Sunday, March 6, 2011


Imagine, once upon a time, almost 2500 years ago, a tribe from Arabia began wandering the desert. The nomads knew they could not rely on natural occurrence of water. Being very clever people, known today as Nabateans, they started their future commercial success with building series of well hidden, plastered, covered and protected cisterns, never depending on sources of water of rare springs and occasional rain, herewith establishing a thriving culture in the sandy and stony plains and hills of the desert which lasted 700 years. They started to trade spices. 
The camel was domesticated already long before, and so they organized big caravans on a route that stretched from Oman and Yemen to Jordan, and from there via the Negev desert to the port in Gaza on the Mediterranean shore. They brought pepper, cardamon, cinnamon, saffron and ginger, spices that came from India in big ships via the ocean to Arabia. And they bought frankincense and myrrh in Yemen, two resins, which release their characteristic scent when burned. Both incenses were very essential in the religious rites of the ancient people. You remember the three Wise Men from the East, who brought to the newborn Jesus a present of frankincense and myrrh? Till today frankincense is widely used in Christianity. In Gaza they sold those precious products of the Orient for enormous sums and made huge profit. Then those goods got transported to Europe, to Greece and Rom. The Incense Road was born, and it flourished from the third century BCE to the fourth century CE.
The mountainous Negev desert is a harsh territory, the journey through it was very difficult, threatened often by sandstorms. Rest stops were needed and created, which, first being very modest, developed over time into fortresses and then into Nabatean cities, with Petra in Jordan being their legendary necropolis.  As their wealth constantly increased the Nabateans eventually settled down, and through contact with many different people they adapted elements of their cultures. Greek and Roman influences were evident in religion, language and architecture. The Incense Route had many stations. I wrote about one of the six major ones in the Negev, Shivta, in a previous post. Another very important one was Avdat, or Obodat, named after a Nabatean king, who is buried there. The city was inhabited by Nabateans, Romans and Byzantines.
So last Thursday my husband took leave from work and we went with my niece for a day long adventure to the desert to visit Avdat, which is located off Route 40 between Kibbutz Sde Boker and Mitzpe Ramon, about 15 minutes drive from Sde Boker in the Negev highlands, where the old routes from Petra and Eilat meet and continue to the Mediterranean coast. The ancient caravan station evolved into a large desert city. It lays on a hilltop, about 80 meters high, and is completely surrounded by a wall.
On the plain around Avdat traces of ancient agriculture are visible, with foundation walls indicating farms, and detectable lines on the grounds, suggesting boundaries of fields and gardens. The Nabateans developed sophisticated techniques to irrigate the desert and channel the water from floods. Many modern farmers and winegrowers terrace their land after Nabatean patterns. Just now almond trees are blooming there.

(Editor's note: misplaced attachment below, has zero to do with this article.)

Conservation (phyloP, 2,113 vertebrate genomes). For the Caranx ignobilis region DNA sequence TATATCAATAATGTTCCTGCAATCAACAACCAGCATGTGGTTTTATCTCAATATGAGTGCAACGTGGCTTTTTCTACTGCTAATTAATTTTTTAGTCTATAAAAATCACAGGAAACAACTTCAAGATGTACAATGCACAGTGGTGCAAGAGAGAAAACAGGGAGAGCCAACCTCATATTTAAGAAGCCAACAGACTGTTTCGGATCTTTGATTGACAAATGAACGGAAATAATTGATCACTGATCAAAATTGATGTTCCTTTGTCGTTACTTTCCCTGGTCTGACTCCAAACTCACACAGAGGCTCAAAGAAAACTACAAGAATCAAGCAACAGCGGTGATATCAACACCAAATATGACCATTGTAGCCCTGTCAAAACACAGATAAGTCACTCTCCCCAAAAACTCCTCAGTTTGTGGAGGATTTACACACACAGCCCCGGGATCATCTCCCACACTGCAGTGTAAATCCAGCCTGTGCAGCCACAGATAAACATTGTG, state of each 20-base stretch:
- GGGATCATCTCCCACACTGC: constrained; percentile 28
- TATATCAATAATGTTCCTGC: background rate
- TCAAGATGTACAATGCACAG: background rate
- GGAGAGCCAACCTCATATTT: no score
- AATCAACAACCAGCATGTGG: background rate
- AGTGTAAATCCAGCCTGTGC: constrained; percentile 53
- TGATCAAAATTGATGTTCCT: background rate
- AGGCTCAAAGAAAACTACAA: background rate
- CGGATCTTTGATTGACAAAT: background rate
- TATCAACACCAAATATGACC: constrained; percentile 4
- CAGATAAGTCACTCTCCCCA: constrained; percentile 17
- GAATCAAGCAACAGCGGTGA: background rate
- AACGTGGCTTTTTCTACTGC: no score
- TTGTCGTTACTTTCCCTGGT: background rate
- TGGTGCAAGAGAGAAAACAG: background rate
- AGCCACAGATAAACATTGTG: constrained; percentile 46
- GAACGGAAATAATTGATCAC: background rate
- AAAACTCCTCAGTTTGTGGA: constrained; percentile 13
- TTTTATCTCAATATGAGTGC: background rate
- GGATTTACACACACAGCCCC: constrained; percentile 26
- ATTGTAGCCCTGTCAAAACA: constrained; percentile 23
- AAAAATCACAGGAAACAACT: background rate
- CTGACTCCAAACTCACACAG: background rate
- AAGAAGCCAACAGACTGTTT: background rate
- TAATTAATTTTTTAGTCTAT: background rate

On the way up to the city we saw many caves, carved out of the sandstone in the flanks of the hill, which were used for storage.

The ruins we see today are the foundations of the caravansary, the city fortress, the living quarters of a roman army camp, two churches from Byzantine times, with a basin in form of a cross for baptism, built over a Nabatean temple, a pottery workshop, a Byzantine house, a very well preserved structure of a Roman villa, a bath house, as well as several wine presses from Byzantine time and of course walls and walls and walls, many fallen down, of housing. 
We found two marble slabs, covering graves, on the floor with Greek inscriptions, and one has a Jewish Menorah on it, we could not find out what the text says.
Great treasure is still buried under the ground and while we visited there a crew was working to uncover more. 
The city was destroyed by earthquake in the 7th century and stayed deserted, but evidence of ancient life and economics is everywhere to be seen. Cisterns are present and fenced in, many vaults and arches have been preserved over the centuries, and walls and columns were reconstructed to give a better understanding of the place.

Strolling through the ruins is easy and very fascinating. The hours we spent there were filled with excitement, wonder and discussions about the life of the different people during all the centuries.
What did they wear? How was their food?  Was their wine good? Where did they cook and bake and what? How did their earthenware look? Did they grow sheep? What was the place of women in their society? Who worked the gardens and fields? What did the children play? What about education? Leisure?